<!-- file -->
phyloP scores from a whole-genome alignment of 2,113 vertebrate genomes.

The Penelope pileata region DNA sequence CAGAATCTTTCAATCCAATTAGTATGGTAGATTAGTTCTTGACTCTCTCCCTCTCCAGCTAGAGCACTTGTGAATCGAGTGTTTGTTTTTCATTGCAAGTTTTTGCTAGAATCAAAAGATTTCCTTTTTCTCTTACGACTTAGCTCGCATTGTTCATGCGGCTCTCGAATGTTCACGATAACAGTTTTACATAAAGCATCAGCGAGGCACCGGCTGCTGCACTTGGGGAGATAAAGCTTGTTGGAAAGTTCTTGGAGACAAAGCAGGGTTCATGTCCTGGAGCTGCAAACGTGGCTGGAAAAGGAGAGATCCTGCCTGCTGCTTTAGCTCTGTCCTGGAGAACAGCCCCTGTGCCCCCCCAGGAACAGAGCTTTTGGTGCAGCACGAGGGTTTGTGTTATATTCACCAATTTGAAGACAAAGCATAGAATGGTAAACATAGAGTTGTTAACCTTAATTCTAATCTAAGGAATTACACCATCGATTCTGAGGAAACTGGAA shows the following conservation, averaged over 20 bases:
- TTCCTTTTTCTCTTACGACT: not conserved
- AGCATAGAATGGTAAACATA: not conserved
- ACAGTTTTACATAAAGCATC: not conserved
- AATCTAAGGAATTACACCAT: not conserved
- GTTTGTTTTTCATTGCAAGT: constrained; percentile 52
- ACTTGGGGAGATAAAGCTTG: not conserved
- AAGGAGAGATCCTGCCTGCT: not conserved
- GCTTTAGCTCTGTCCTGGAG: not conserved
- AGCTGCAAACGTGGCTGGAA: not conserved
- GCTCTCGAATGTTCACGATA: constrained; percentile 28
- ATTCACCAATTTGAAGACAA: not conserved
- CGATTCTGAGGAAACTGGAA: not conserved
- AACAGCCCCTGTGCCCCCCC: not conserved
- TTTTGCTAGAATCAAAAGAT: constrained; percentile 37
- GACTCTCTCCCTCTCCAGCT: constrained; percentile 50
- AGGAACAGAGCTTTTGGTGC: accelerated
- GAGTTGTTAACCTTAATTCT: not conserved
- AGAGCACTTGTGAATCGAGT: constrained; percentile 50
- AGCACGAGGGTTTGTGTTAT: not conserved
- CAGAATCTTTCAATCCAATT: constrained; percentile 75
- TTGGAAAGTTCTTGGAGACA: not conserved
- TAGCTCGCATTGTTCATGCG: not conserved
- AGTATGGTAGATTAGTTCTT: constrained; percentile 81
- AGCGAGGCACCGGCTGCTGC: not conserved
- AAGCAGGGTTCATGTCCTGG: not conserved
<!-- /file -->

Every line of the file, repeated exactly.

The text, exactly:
phyloP scores from a whole-genome alignment of 2,113 vertebrate genomes.

The Penelope pileata region DNA sequence CAGAATCTTTCAATCCAATTAGTATGGTAGATTAGTTCTTGACTCTCTCCCTCTCCAGCTAGAGCACTTGTGAATCGAGTGTTTGTTTTTCATTGCAAGTTTTTGCTAGAATCAAAAGATTTCCTTTTTCTCTTACGACTTAGCTCGCATTGTTCATGCGGCTCTCGAATGTTCACGATAACAGTTTTACATAAAGCATCAGCGAGGCACCGGCTGCTGCACTTGGGGAGATAAAGCTTGTTGGAAAGTTCTTGGAGACAAAGCAGGGTTCATGTCCTGGAGCTGCAAACGTGGCTGGAAAAGGAGAGATCCTGCCTGCTGCTTTAGCTCTGTCCTGGAGAACAGCCCCTGTGCCCCCCCAGGAACAGAGCTTTTGGTGCAGCACGAGGGTTTGTGTTATATTCACCAATTTGAAGACAAAGCATAGAATGGTAAACATAGAGTTGTTAACCTTAATTCTAATCTAAGGAATTACACCATCGATTCTGAGGAAACTGGAA shows the following conservation, averaged over 20 bases:
- TTCCTTTTTCTCTTACGACT: not conserved
- AGCATAGAATGGTAAACATA: not conserved
- ACAGTTTTACATAAAGCATC: not conserved
- AATCTAAGGAATTACACCAT: not conserved
- GTTTGTTTTTCATTGCAAGT: constrained; percentile 52
- ACTTGGGGAGATAAAGCTTG: not conserved
- AAGGAGAGATCCTGCCTGCT: not conserved
- GCTTTAGCTCTGTCCTGGAG: not conserved
- AGCTGCAAACGTGGCTGGAA: not conserved
- GCTCTCGAATGTTCACGATA: constrained; percentile 28
- ATTCACCAATTTGAAGACAA: not conserved
- CGATTCTGAGGAAACTGGAA: not conserved
- AACAGCCCCTGTGCCCCCCC: not conserved
- TTTTGCTAGAATCAAAAGAT: constrained; percentile 37
- GACTCTCTCCCTCTCCAGCT: constrained; percentile 50
- AGGAACAGAGCTTTTGGTGC: accelerated
- GAGTTGTTAACCTTAATTCT: not conserved
- AGAGCACTTGTGAATCGAGT: constrained; percentile 50
- AGCACGAGGGTTTGTGTTAT: not conserved
- CAGAATCTTTCAATCCAATT: constrained; percentile 75
- TTGGAAAGTTCTTGGAGACA: not conserved
- TAGCTCGCATTGTTCATGCG: not conserved
- AGTATGGTAGATTAGTTCTT: constrained; percentile 81
- AGCGAGGCACCGGCTGCTGC: not conserved
- AAGCAGGGTTCATGTCCTGG: not conserved